How Do You List Allergens on a Label?
Writing a compliant allergen label begins with knowing the ingredients, additives, colors, and sources. When listing allergens on a label, manufacturers should list the ingredient. When an ingredient contains one of the major allergens, the allergen is then listed in parenthesis immediately behind the ingredient. The allergens list should use consistent wording when describing the allergens. For example, the allergen that should appear on a yogurt label is (Milk).
What Should Your Allergen Ingredient Information Include?
Food and Drug Administration regulations require manufacturers to list ingredients on the package. FALCPA describes eight foods it considers to be major allergens, including:
- Tree nuts
As mentioned earlier, sesame has been added to the list of priority allergens, and compliance goes into effect in January of 2023.
How Do You Write an Allergen Declaration?
Some manufacturers opt to use an allergen declaration instead of or in addition to listing allergens with ingredients on the label. Manufacturers must place the allergen declaration immediately below or adjacent to the list of ingredients. The allergen statement print size should not be smaller than the ingredients list, and often manufacturers use a larger or bold print to make the declaration more visible to consumers. Children are often the consumers most at risk of severe adverse health outcomes and must learn to scrutinize labels carefully, so the law requires allergen declarations to use clear, plain language.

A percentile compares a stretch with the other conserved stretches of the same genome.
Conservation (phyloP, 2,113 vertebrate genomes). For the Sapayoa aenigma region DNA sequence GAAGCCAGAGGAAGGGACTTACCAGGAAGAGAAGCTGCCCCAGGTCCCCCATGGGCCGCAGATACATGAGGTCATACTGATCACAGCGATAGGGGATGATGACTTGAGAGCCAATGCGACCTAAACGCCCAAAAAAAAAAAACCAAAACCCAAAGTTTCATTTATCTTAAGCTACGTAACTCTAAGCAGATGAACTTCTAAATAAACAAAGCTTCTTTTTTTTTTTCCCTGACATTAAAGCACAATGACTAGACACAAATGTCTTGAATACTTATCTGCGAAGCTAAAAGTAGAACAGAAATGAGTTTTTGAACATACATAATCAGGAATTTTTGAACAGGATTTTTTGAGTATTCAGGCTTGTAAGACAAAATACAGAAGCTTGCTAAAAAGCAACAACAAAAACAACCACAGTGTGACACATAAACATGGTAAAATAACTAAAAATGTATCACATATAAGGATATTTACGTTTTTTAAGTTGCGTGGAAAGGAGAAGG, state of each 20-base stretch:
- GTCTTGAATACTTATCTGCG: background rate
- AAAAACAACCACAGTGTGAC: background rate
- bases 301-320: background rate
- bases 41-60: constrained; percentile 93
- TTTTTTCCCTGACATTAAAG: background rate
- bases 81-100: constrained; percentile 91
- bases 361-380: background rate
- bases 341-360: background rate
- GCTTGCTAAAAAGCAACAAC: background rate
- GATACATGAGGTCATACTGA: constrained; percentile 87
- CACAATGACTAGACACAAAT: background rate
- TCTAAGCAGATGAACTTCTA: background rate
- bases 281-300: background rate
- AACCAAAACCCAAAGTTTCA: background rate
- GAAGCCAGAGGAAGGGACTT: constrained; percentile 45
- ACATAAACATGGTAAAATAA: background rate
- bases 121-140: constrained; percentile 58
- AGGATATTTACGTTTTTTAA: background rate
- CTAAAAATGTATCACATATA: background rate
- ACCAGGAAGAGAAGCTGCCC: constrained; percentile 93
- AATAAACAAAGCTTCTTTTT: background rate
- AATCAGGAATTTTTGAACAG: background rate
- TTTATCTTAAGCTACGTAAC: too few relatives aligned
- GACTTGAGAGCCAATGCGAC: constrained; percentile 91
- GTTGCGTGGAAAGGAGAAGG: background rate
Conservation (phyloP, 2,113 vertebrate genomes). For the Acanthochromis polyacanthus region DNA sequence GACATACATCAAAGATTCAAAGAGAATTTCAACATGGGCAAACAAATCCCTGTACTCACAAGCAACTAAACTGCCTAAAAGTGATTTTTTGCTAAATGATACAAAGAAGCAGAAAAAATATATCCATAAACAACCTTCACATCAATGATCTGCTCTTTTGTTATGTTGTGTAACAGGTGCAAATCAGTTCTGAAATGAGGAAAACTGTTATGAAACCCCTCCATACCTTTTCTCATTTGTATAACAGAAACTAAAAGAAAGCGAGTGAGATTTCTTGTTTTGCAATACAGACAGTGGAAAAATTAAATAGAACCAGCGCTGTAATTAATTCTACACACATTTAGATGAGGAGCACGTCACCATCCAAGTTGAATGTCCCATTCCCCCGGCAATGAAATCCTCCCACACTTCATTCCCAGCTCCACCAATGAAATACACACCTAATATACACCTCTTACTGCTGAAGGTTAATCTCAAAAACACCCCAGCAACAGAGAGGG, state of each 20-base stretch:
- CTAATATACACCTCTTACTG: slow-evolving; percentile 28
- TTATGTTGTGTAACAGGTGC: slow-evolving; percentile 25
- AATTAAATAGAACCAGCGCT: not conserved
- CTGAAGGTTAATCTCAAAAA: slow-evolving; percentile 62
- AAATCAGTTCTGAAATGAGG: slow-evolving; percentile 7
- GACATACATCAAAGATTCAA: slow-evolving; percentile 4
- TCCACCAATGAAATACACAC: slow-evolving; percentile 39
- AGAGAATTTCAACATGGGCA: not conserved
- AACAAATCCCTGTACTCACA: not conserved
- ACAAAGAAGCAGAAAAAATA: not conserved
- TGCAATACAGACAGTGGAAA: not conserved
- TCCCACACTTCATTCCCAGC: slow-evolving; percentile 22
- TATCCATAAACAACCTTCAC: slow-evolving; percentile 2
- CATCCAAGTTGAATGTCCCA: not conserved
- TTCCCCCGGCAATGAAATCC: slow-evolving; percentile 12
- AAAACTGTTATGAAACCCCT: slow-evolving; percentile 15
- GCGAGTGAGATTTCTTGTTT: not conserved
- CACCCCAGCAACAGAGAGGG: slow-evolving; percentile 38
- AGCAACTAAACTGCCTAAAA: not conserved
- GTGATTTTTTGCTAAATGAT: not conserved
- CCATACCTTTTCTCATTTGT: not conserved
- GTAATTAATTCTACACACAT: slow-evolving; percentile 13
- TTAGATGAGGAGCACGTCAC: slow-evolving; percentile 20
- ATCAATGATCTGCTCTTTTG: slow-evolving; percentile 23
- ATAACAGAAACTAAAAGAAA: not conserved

The Role of Precautionary Allergen Labeling (PAL) and Label Mistrust
Consumers can feel they are taking dangerous chances with their food choices. Risk-taking increases or decreases depending on the words or phrasing of the Precautionary Allergen Labeling (PAL). For example, consumers were more likely to avoid consuming a food product when the PAL began with the phrase, “Manufactured on the same equipment as products containing…,” versus the phrase “Manufactured in a facility that also processes….” By involving quality assurance and sanitation in the process from the beginning, from the conception of the idea for a product. Getting QA and labeling professionals involved right away to help guide the risk assessment approach for the food allergen community. The goal is to create clear messaging and labeling that helps people avoid foods that could cause adverse health outcomes or even death.
Precautionary Allergen Labeling (PAL) should follow the Food Allergy Issues Alliance guidelines. Before using a precautionary allergen label, organizations should meet the following criteria, noting:
- Whether they have documented the presence of a major food allergen through visual examination or analytical testing of the processing line, equipment, ingredient or product, or other means
- Whether the risk of the presence of a major food allergen is unavoidable even when the facility follows the current good manufacturing processes
- Whether a major food allergen is present in some but not all of a product
- Whether the presence of a major food allergen is hazardous